Kroger is exploring the possibility of putting a gas station near its Baconsfield Drive store just off Gray Highway in Macon, but some area residents oppose the idea.
Cincinnati-based Kroger has a contract to buy a 3/4-acre lot at the intersection of North Avenue and Nottingham Drive, across from its existing store, said Eyvonne Johnson, assistant real estate manager for the Kroger Southeast division.
Preliminary plans would involve Kroger demolishing the existing building on the property -- currently the law office for Stone & Driggers -- then constructing an 800-square-foot building and installing six gas pumps that would service 12 cars, she said.
Johnson has set up a public meeting for area residents to hear more about Kroger’s plans and for the grocer to get feedback. That meeting is set for 6 p.m. Monday at Highland Hills Baptist Church, 1370 Briarcliff Road.
“The property would have to be rezoned (from a residential district to a commercial district), and part of our process, before we go to the city with anything, we want to talk to the community and get their input and feedback on it,” Johnson said.
Jim Thomas, executive director of the Macon-Bibb County Planning & Zoning Commission, said Johnson had a meeting a few weeks ago with staff to understand what needed to be done if Kroger decided to build the gas station.
Thomas said he was pleased to hear Kroger had set up the meeting for residents as suggested.
Since the property would have to be rezoned, the process takes awhile. A posted notice would go on the property, a legal ad would run in The Telegraph and it would be at least 45 days after Kroger files a rezoning application before it could be heard by the commission, Thomas said.
Kroger is not looking at putting the gas pumps in the existing shopping center parking lot because it would remove too many parking spaces from customers to the grocery store and other businesses, Johnson said.
“Our main business is groceries, so we want people to get in and out,” she said. “So (Kroger) determined that the parking lot is really too small.”
SOME RESIDENTS OBJECT TO LOCATION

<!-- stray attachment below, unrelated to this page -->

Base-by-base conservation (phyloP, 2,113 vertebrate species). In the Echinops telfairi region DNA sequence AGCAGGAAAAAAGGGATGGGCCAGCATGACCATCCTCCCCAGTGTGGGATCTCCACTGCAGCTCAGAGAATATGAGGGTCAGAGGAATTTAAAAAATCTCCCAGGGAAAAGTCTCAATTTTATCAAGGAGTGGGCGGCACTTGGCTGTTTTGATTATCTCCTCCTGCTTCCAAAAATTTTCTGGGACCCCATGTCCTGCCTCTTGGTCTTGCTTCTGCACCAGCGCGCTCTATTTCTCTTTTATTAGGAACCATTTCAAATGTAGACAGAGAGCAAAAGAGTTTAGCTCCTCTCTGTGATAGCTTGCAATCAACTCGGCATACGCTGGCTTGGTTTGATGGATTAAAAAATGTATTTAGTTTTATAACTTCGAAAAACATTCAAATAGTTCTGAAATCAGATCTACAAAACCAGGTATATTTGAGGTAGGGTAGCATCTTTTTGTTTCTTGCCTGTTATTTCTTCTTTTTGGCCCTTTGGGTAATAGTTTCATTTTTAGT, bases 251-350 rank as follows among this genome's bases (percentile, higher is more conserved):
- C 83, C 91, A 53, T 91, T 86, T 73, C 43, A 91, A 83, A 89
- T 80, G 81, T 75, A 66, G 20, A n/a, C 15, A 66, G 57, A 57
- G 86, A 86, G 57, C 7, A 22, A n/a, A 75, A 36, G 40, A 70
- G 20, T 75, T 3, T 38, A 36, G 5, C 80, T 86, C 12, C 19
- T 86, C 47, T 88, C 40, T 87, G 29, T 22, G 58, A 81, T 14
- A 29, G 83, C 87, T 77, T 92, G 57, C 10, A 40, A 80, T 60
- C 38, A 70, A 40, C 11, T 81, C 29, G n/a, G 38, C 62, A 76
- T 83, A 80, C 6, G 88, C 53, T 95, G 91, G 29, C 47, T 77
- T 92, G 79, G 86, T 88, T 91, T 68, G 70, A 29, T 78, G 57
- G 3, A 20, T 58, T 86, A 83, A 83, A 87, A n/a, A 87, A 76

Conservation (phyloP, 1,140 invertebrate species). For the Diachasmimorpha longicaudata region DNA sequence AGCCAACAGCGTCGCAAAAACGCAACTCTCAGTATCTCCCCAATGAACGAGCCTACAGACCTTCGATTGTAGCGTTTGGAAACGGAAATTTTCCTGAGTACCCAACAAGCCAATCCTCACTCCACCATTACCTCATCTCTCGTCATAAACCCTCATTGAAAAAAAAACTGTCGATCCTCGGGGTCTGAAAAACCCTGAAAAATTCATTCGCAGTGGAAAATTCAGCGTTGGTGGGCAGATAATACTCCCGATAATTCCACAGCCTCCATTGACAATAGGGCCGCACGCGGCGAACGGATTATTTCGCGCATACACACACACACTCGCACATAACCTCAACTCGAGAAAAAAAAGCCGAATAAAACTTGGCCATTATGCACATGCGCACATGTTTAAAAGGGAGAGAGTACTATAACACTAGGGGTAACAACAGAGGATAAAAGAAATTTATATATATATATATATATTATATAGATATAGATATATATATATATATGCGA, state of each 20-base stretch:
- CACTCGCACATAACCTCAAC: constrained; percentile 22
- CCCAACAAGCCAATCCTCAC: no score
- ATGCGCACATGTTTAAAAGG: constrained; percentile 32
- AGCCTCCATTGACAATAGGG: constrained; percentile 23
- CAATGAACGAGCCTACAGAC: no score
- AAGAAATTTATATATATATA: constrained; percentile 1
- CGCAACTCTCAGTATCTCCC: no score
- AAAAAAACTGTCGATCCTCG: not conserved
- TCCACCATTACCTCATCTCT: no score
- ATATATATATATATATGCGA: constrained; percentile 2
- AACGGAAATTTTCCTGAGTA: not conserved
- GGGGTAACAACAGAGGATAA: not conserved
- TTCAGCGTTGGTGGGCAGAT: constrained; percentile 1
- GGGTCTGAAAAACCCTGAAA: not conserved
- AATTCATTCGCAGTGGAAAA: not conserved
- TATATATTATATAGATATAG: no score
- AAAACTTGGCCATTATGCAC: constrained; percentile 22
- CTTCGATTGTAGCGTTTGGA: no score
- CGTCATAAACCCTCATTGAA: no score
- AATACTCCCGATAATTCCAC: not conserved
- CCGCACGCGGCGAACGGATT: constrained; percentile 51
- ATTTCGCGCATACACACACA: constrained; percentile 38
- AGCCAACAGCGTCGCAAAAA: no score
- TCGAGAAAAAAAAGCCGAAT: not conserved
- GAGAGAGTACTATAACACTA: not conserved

Kroger last added gas pumps to a store in Macon in 2012, when it opened a fuel station on Tom Hill Sr. Boulevard. At the time, there was no public resistance.
But the grocer has been met with opposition before. When Kroger first tried to put gas pumps at its store on Pio Nono Avenue, Vineville neighborhood residents spoke out against them.
Some residents already are pushing back against Kroger’s latest proposal.
There are two homeowners associations in the area. One is for the Shirley Hills neighborhood, and another is in the process of forming for the adjacent North Highlands neighborhood.
Johnson said she met with the board members of the Shirley Hills Homeowners Association about two months ago.
Paul Rogers, vice chairman of the Shirley Hills group, said Johnson contacted him just prior to the association’s regularly scheduled board meeting to make a presentation.
“We talked with her about the issues we saw, and they ranged from encroaching on a historic district and problems with traffic,” Rogers said. “We suggested several alternative sites that were already commercially zoned. We told her we thought North Highlands would fight it vigorously and that North Highlands are our neighbors, and we want to continue to be good neighbors to them.”
Rogers said he was relaying what happened at the meeting since Jeane Easom, chairwoman of the Shirley Hills Neighborhood Association, sits on the board of the Macon-Bibb County Planning & Zoning Commission.
Rogers said the board took no vote regarding the matter during that meeting.
“It was a pleasant meeting. ... But we in no way gave (Johnson) our approval or support of what they are attempting to do,” he said.
Rogers said he personally opposes Kroger’s plan.
“I don’t think it’s feasible from a traffic standpoint,” he said. “I don’t like the encroachment into the neighborhood. I think there are several sites in the near vicinity that are more appropriate.”
Pam Bass, who lives in the North Highlands neighborhood, said most of the residents in her area received notice of the meeting Monday, but she understood Shirley Hills’ residents did not get the notice.
“We are trying to make sure everyone in Shirley Hills knows about the meeting,” Bass said.
She was especially concerned about the timing of the meeting since it is three days before Christmas, and many people will be out of town for the holidays.
Bass said she opposes Kroger’s plan.
“For one thing, that is the entrance to our neighborhood,” she said. “We are not going to have a service station as the entrance to our neighborhood. The other thing is Gray Highway is already a nightmare. There is no way to get in and out of that property.”
Johnson said in an attempt to further get the word out about the meeting on Monday, notices would be put in customers’ bags at the Baconsfield store over the weekend.
She understands some people oppose the plan, and one reason for the meeting is to gauge their response and reasons.
“Are they adamant about ‘no, no, never’ or are they saying ‘if it’s done right, we can accept it?’ ” Johnson said. “We think we do a really nice product. In this particular case, we will own it. If we ever leave, we will take it with us. We just want to talk with them about it. Hopefully, there is a compromise.”
To contact writer Linda S. Morris, call 744-4223.